How Companies Use Virtual Reality For Business Success?

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Virtual Reality hit the mainstream recently with the arrival of affordable, consumer-friendly headsets. Already businesses are keenly embracing the opportunities created by this amazing technology. That isn’t surprising, given the possibilities it creates for freeing our minds from the physical shackles of our body, and allowing us to “see” into places that only exist in the digital world.

In the digital world, the rules are different – objects can be conjured into being by simply describing them. Travel between destinations takes place in the blink of an eye. And any damage that you do can be undone with the press of a button.

All this makes virtual reality – and its sister tech, augmented reality, which I will be covering in a separate post soon – a powerful tool for business. So here is an overview of some fascinating ways it is already being used and some glimpses of what could be achieved in the future.

VR can impact every field of business

Much of the hype around the release of mainstream VR headsets last year focused on their potential for enhancing entertainment experiences. Uptake of VR in business, however, is forecast to outpace leisure use of the technology in coming years, with spending reaching 9.2bn by 2021 according to research from Tractica.

Just about any process that can be carried out in the physical world – and in business that would range from customer services to marketing, finance, HR and production – can be simulated in VR. In general, tasks that it can carry out can be split into one of two categories– training, or practical application.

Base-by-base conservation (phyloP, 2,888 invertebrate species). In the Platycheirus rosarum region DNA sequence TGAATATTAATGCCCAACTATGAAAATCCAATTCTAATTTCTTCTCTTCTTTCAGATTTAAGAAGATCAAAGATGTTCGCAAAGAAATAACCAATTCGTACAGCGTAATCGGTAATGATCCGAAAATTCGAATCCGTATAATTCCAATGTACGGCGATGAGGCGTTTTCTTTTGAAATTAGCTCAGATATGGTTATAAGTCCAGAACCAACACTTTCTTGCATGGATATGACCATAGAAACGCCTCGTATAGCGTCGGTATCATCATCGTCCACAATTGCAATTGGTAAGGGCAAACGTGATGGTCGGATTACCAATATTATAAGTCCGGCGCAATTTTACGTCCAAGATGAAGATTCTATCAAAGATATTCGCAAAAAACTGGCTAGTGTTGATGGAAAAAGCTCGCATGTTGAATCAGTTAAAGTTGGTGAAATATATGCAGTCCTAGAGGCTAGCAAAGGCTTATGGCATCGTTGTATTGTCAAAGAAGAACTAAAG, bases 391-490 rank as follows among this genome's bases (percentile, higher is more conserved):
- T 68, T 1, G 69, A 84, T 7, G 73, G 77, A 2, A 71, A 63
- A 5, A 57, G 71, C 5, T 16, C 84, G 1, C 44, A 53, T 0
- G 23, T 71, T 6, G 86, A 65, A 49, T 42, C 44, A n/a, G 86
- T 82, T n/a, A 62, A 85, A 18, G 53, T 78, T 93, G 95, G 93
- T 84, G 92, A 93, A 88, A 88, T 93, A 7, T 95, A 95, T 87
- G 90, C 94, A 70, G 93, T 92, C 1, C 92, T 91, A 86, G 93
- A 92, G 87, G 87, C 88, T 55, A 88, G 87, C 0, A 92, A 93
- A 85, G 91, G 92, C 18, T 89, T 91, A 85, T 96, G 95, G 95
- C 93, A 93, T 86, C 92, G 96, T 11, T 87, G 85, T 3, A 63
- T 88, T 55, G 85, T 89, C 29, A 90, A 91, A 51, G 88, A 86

For training purposes, VR offers the potential to immerse ourselves in any situation that can be simulated on a computer. Increasingly photorealistic visuals “trick” our brain into believing, to varying extents, that what we are seeing is real, allowing us to monitor, and learn from, our interactions. A great example is the public speaking training systems which have been devised using the tech, such as Oculus’s VirtualSpeech.

As for practical applications, they are virtually unlimited – key factors here are the potential for enabling humans to carry out tasks without being present (telepresence) and the possibilities for modelling and interacting with simulations of real-world objects that wouldn’t be feasible in real life.

Prototyping and design

In manufacturing and production-driven businesses, VR allows every characteristic of a part, process or mechanism to be simulated and tested. Performance or reliability can be tested and examined under any condition, far more cost-effectively, quickly and safely. Of course, there are usually up-front platforming and tooling costs. But increasingly these are likely to be mitigated by the arrival of VR-as-a-service (more on that in a bit.)

Source: Forbes

 

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